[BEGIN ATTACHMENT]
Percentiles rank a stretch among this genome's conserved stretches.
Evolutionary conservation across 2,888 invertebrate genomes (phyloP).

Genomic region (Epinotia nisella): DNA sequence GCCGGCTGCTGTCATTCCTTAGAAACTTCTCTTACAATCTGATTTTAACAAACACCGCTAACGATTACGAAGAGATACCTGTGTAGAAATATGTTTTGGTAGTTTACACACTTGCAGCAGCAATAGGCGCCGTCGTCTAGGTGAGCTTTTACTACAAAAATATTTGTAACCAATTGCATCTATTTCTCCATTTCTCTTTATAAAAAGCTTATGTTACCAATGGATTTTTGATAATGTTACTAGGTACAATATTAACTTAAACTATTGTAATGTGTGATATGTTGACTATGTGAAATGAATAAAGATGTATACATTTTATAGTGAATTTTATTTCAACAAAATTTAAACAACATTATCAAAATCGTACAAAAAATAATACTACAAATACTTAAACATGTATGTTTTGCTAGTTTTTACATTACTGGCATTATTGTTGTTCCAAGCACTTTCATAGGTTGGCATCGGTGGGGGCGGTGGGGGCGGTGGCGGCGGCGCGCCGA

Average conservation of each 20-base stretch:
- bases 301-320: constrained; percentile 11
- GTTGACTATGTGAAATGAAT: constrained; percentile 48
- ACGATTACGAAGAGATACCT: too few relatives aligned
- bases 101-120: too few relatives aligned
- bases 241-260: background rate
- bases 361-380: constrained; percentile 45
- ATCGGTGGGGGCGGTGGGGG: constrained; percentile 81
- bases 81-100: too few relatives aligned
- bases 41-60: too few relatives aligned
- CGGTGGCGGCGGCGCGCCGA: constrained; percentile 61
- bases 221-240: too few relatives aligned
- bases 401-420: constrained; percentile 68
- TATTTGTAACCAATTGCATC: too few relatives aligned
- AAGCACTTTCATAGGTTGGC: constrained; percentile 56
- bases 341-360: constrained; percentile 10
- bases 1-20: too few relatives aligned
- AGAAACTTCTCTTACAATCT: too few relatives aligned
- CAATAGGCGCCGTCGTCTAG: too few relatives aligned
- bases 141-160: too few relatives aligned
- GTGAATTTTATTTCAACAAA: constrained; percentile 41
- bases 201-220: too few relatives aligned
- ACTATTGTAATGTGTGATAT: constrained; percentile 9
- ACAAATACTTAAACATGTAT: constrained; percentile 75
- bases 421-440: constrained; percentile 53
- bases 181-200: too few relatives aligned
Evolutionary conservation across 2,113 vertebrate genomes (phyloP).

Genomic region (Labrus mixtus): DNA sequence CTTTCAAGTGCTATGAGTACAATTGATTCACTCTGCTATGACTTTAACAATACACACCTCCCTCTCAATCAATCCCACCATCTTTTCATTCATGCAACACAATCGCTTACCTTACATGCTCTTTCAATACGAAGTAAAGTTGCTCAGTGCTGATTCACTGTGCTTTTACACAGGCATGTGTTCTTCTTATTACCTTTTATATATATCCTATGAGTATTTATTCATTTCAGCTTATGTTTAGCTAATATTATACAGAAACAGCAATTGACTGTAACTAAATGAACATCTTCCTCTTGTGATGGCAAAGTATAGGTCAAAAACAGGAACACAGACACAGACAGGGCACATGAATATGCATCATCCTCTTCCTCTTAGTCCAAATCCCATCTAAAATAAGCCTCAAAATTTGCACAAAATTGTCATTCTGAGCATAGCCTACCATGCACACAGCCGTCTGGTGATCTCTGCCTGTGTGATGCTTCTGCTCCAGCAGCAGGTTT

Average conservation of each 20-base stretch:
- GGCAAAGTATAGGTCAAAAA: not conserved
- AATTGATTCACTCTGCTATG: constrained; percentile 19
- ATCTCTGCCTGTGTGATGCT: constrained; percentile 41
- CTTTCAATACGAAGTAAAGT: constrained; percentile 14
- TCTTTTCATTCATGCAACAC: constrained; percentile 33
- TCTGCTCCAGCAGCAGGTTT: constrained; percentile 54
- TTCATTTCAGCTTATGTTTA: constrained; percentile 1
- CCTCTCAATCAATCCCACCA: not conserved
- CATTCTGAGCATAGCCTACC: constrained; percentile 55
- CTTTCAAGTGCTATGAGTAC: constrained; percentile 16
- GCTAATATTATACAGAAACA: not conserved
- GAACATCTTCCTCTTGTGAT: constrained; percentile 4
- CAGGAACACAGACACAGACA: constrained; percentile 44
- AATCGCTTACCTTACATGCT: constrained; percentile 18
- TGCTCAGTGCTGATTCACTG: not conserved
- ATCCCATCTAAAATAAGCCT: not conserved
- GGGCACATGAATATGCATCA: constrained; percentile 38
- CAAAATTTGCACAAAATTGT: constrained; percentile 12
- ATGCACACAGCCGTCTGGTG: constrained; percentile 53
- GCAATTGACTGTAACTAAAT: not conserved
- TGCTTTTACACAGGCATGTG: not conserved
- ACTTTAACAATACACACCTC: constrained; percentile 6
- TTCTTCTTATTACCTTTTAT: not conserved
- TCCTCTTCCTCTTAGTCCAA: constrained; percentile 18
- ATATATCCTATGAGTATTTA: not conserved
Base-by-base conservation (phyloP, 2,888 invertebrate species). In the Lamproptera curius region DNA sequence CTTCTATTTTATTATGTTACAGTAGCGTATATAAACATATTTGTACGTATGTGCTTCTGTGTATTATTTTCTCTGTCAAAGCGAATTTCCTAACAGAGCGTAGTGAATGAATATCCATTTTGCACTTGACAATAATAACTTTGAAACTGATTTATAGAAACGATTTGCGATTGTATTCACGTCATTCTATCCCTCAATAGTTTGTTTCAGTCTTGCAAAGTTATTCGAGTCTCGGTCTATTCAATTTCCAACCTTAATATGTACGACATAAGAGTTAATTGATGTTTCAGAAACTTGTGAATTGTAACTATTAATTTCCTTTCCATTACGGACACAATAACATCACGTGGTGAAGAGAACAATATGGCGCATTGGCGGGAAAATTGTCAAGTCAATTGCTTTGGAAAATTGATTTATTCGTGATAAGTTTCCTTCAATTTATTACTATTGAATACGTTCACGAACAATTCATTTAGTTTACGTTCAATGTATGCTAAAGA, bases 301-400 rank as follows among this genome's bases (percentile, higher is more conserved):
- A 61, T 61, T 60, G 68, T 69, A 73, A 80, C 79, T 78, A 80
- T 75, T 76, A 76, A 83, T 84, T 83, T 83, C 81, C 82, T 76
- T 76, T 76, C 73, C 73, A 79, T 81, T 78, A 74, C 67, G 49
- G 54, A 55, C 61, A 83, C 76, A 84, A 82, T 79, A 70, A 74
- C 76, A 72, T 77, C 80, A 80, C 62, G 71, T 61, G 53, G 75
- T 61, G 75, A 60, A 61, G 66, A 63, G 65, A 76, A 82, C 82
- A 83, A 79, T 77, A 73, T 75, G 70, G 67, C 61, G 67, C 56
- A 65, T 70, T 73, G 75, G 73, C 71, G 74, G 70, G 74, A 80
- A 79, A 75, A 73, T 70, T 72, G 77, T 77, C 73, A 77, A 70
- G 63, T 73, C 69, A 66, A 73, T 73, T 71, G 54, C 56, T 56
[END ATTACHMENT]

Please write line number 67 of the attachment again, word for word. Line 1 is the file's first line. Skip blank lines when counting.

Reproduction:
- A 79, A 75, A 73, T 70, T 72, G 77, T 77, C 73, A 77, A 70